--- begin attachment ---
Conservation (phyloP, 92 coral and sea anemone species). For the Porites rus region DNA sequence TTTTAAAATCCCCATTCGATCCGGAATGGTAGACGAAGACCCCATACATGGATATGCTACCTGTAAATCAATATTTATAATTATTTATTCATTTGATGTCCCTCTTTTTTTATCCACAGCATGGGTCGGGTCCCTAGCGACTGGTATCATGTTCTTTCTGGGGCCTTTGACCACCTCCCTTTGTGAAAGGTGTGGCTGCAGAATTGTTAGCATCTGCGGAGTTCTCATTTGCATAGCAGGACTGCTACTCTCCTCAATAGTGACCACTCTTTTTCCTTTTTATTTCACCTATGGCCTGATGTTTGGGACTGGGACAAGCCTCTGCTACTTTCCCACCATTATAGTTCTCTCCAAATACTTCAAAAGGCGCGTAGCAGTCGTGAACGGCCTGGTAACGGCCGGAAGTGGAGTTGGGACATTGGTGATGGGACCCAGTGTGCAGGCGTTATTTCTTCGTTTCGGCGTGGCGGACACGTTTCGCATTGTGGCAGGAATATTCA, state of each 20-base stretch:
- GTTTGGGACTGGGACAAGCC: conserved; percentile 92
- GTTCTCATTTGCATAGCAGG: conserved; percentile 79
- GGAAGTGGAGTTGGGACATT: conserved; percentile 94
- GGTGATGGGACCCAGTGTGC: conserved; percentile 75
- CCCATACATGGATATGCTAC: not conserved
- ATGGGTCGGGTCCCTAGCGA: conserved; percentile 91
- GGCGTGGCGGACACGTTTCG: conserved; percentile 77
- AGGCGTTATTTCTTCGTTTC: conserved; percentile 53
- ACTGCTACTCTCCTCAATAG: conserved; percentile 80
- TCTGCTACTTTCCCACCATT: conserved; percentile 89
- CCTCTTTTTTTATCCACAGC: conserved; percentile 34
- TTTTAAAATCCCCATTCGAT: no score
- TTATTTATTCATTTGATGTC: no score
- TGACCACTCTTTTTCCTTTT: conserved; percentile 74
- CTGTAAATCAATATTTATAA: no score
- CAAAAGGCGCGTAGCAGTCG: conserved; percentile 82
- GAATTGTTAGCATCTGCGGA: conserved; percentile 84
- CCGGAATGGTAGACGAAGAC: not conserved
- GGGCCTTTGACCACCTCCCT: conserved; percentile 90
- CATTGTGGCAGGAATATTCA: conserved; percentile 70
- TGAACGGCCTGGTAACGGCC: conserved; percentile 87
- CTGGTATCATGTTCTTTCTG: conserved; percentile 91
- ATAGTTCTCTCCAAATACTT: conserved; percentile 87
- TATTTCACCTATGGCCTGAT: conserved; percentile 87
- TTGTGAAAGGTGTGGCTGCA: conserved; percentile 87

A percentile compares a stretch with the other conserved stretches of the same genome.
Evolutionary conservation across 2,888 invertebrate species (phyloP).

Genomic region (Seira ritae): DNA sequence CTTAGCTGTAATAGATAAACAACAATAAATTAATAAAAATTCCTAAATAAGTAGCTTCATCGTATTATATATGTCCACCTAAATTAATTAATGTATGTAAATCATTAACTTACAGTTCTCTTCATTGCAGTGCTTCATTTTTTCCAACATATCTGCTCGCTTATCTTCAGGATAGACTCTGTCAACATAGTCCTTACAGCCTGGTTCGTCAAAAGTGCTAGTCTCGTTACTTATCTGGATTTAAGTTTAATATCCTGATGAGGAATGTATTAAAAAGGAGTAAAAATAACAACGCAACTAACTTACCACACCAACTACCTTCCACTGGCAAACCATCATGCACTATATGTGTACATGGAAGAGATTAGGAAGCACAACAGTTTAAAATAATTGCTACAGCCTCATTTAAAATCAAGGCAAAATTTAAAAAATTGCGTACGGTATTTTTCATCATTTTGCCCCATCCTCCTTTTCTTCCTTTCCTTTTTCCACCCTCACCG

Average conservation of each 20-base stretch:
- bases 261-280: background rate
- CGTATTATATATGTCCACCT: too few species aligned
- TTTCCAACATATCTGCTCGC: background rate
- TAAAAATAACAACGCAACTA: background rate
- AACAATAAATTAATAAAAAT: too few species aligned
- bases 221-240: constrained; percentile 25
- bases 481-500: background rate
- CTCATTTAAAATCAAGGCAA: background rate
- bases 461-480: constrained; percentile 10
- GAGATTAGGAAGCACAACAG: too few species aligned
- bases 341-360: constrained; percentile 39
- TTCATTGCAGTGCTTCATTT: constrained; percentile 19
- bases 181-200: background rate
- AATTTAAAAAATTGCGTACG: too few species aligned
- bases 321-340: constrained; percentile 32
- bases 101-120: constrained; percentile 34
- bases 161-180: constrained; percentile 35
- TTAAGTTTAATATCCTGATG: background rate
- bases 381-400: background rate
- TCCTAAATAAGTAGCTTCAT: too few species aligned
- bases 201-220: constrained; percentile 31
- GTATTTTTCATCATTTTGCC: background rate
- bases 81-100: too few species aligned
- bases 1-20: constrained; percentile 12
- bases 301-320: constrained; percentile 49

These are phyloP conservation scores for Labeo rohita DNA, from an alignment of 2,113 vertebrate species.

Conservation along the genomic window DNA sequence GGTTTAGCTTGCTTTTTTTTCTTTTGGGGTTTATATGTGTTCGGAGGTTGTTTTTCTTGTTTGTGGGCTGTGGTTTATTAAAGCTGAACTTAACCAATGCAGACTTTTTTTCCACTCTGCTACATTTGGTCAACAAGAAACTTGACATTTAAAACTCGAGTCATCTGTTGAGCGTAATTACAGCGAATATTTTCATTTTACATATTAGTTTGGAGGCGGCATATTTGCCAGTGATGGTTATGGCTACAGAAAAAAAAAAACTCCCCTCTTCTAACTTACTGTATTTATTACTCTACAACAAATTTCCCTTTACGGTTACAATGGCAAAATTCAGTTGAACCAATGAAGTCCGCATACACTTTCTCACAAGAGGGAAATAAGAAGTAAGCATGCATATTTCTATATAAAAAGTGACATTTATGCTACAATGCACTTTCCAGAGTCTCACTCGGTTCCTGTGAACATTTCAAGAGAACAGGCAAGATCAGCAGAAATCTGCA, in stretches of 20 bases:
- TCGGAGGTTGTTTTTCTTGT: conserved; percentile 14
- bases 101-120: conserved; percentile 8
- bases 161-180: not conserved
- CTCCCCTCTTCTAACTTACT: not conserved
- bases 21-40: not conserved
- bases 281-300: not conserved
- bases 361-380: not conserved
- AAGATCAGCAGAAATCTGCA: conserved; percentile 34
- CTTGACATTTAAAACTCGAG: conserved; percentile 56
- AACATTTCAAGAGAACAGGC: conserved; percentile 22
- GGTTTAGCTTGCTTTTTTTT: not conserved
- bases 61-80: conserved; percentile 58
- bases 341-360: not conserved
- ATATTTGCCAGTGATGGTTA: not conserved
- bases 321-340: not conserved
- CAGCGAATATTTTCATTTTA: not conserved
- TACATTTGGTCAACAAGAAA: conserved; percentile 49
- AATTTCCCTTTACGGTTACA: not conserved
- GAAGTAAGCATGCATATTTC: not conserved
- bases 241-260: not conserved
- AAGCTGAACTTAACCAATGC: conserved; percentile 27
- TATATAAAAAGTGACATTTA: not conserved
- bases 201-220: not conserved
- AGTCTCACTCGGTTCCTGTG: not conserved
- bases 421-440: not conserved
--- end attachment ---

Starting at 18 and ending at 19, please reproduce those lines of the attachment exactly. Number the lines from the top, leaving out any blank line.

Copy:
- GAATTGTTAGCATCTGCGGA: conserved; percentile 84
- CCGGAATGGTAGACGAAGAC: not conserved